Miss. organizations speak out on expected immigration legislationBy Lawayne Childrey | Published 10 Apr 2013 05:05pm |
Two groups in Mississippi are expressing concerns over immigration bills expected to soon be unveiled by a bipartisan group of U.S. lawmakers.
A group of bipartisan senators have just put the finishing touches on an immigration bill which is expected to create a pathway to citizenship for nearly 11 million undocumented immigrants in the U.S. However, Patrica Ice, Legal Director for the Mississippi Immigrants Rights Alliance (MIRA) is concerned that the new proposals won’t significantly alter the way visas are currently distributed.
"I think one of the most oppressive things is that they will have to get in line behind other peoplew who are already on the backlog list of up to 20 years, so we will have people here in all types of immigration statuses that are not permanent statuses and their futures will be uncertain," says Ice.
In order to make immigration reform meaningful, MIRA Director, Bill Chandler says it must include a way to end the so-called "guest worker" program which he says is no better than legalized human trafficking.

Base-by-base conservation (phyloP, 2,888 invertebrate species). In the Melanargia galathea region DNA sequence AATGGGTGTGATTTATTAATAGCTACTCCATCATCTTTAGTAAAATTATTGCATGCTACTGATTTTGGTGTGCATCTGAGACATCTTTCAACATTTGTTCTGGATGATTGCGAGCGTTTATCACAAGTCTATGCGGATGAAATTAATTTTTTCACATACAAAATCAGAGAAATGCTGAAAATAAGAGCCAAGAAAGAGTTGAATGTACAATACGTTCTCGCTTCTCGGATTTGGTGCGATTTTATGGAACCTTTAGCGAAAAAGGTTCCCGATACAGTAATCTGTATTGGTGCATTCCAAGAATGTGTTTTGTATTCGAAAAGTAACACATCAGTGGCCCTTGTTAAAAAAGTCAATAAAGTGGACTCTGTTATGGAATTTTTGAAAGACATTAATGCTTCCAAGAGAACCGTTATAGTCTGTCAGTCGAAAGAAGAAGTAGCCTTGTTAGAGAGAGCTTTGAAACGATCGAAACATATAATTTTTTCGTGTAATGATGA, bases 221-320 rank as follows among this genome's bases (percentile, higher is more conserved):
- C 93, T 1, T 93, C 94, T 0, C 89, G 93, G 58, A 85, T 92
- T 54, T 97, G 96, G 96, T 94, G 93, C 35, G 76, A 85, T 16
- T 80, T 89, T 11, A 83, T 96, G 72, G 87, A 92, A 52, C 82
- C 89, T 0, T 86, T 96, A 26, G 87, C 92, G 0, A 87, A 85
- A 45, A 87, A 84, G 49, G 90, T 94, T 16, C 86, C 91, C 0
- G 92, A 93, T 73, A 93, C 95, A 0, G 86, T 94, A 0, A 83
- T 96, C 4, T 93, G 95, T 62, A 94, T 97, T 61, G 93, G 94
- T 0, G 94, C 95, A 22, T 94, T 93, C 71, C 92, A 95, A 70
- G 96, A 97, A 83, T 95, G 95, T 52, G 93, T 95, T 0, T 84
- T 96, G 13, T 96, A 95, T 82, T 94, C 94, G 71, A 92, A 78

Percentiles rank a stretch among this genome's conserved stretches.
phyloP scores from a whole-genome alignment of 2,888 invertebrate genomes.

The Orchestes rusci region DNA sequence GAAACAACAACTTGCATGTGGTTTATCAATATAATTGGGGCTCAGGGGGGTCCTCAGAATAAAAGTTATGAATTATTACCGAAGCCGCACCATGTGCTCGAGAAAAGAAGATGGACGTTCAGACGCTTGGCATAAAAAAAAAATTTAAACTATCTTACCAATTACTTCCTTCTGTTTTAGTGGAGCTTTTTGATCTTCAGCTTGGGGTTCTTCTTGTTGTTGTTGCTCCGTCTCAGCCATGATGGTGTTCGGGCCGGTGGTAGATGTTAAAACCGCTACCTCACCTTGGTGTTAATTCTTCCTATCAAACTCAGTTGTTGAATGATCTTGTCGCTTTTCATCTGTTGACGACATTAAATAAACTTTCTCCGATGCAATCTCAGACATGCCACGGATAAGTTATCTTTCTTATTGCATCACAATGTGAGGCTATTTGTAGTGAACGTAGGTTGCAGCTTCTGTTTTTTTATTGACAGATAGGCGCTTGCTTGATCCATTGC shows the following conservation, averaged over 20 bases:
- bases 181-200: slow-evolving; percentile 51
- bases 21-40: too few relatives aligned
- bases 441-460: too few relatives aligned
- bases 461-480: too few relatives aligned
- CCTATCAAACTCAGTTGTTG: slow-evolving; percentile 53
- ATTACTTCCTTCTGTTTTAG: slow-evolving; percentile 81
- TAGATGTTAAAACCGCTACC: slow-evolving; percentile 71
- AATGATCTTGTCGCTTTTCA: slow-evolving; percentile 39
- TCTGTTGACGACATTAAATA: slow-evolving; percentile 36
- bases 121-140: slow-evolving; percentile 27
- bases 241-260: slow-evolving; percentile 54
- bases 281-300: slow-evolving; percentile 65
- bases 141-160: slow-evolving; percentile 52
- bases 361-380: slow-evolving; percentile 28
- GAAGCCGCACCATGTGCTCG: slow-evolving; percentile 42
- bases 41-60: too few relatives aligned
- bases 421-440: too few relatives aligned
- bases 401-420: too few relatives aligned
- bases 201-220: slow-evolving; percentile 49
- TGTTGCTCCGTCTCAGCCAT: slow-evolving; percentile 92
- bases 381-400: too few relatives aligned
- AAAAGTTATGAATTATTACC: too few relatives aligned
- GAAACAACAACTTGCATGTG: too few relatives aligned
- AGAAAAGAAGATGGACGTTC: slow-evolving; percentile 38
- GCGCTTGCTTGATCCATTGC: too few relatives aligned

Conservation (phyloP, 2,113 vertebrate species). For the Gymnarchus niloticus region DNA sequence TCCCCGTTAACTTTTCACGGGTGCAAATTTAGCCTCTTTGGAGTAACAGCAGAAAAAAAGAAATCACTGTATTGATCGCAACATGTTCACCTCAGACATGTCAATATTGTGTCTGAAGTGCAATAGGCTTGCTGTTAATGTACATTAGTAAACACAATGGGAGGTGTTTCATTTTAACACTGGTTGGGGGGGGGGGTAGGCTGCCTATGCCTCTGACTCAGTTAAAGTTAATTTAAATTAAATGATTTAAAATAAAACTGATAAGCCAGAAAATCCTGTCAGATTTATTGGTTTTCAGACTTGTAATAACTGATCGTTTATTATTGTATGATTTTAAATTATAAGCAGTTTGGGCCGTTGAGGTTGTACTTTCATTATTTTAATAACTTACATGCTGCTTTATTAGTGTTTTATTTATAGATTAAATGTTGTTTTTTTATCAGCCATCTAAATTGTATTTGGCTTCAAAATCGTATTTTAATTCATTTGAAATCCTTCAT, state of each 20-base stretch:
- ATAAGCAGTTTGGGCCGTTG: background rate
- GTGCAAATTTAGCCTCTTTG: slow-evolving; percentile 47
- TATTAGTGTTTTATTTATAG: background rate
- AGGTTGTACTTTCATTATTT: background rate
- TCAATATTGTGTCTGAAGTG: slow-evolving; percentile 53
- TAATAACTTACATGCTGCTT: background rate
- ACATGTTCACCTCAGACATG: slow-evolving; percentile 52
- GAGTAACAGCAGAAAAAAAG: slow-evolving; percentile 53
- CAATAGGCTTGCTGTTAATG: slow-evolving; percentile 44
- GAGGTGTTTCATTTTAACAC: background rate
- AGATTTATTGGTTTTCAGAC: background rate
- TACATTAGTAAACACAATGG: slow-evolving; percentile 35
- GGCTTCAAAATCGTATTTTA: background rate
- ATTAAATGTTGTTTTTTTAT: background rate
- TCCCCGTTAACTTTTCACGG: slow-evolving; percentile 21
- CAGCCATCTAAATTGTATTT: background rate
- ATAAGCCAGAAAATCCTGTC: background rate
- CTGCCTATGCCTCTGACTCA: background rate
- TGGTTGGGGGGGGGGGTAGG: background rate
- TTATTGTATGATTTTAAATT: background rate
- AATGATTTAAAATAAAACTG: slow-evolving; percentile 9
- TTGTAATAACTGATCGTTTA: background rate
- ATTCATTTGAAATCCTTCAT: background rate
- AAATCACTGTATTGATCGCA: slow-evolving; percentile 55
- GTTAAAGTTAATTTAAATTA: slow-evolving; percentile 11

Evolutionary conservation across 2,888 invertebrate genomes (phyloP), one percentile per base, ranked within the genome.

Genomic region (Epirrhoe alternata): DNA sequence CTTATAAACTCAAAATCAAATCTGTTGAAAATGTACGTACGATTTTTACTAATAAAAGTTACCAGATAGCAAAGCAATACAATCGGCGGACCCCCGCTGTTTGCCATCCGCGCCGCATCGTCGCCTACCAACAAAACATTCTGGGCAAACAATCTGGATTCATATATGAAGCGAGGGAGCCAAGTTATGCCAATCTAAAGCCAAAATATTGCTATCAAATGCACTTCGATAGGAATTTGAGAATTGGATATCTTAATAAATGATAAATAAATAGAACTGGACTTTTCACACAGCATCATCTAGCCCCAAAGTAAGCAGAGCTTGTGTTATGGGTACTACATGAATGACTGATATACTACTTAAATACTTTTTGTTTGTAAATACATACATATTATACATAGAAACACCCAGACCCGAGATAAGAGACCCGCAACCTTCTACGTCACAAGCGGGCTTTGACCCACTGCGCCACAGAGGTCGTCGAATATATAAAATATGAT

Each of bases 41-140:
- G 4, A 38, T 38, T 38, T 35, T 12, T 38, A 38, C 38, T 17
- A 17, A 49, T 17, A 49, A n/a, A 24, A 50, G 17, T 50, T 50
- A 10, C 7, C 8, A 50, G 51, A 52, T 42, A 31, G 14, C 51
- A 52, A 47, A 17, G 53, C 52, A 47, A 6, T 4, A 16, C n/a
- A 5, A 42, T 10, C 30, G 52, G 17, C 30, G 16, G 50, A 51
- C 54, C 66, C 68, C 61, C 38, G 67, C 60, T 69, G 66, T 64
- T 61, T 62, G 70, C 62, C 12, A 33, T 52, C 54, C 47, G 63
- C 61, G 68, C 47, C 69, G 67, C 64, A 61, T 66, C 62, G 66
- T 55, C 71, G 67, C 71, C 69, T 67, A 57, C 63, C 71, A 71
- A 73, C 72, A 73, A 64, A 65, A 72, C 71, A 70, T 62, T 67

"Basically, you put up with what the employer pays you ann the conditions you're working in. If you object, you are fired and when you're fired, you lose your visa status and are forced to return to your country of origin without the money that you were promised," says Chandler.
While Chandler is concerned about the affect proposed reforms could have on Mississippi's immigrant population the same can be said for Dr. Rodney Hunt, President of the Mississippi Federation for Immigration Reform and Enforcement. Hunt says his group does not support any reform that would give a pathway to citizenship to anyone who has come to this country illegally.
"It is perplexing to me to see so-called 'other conservatives' embracing the idea of amensty and pathway to citizenship when the people that will be given pathway to citizenship will end up voting for entitlements and higher taxes," says Chandler.
The senate bill could be presented any day now however, it is expected to take several weeks to debate.
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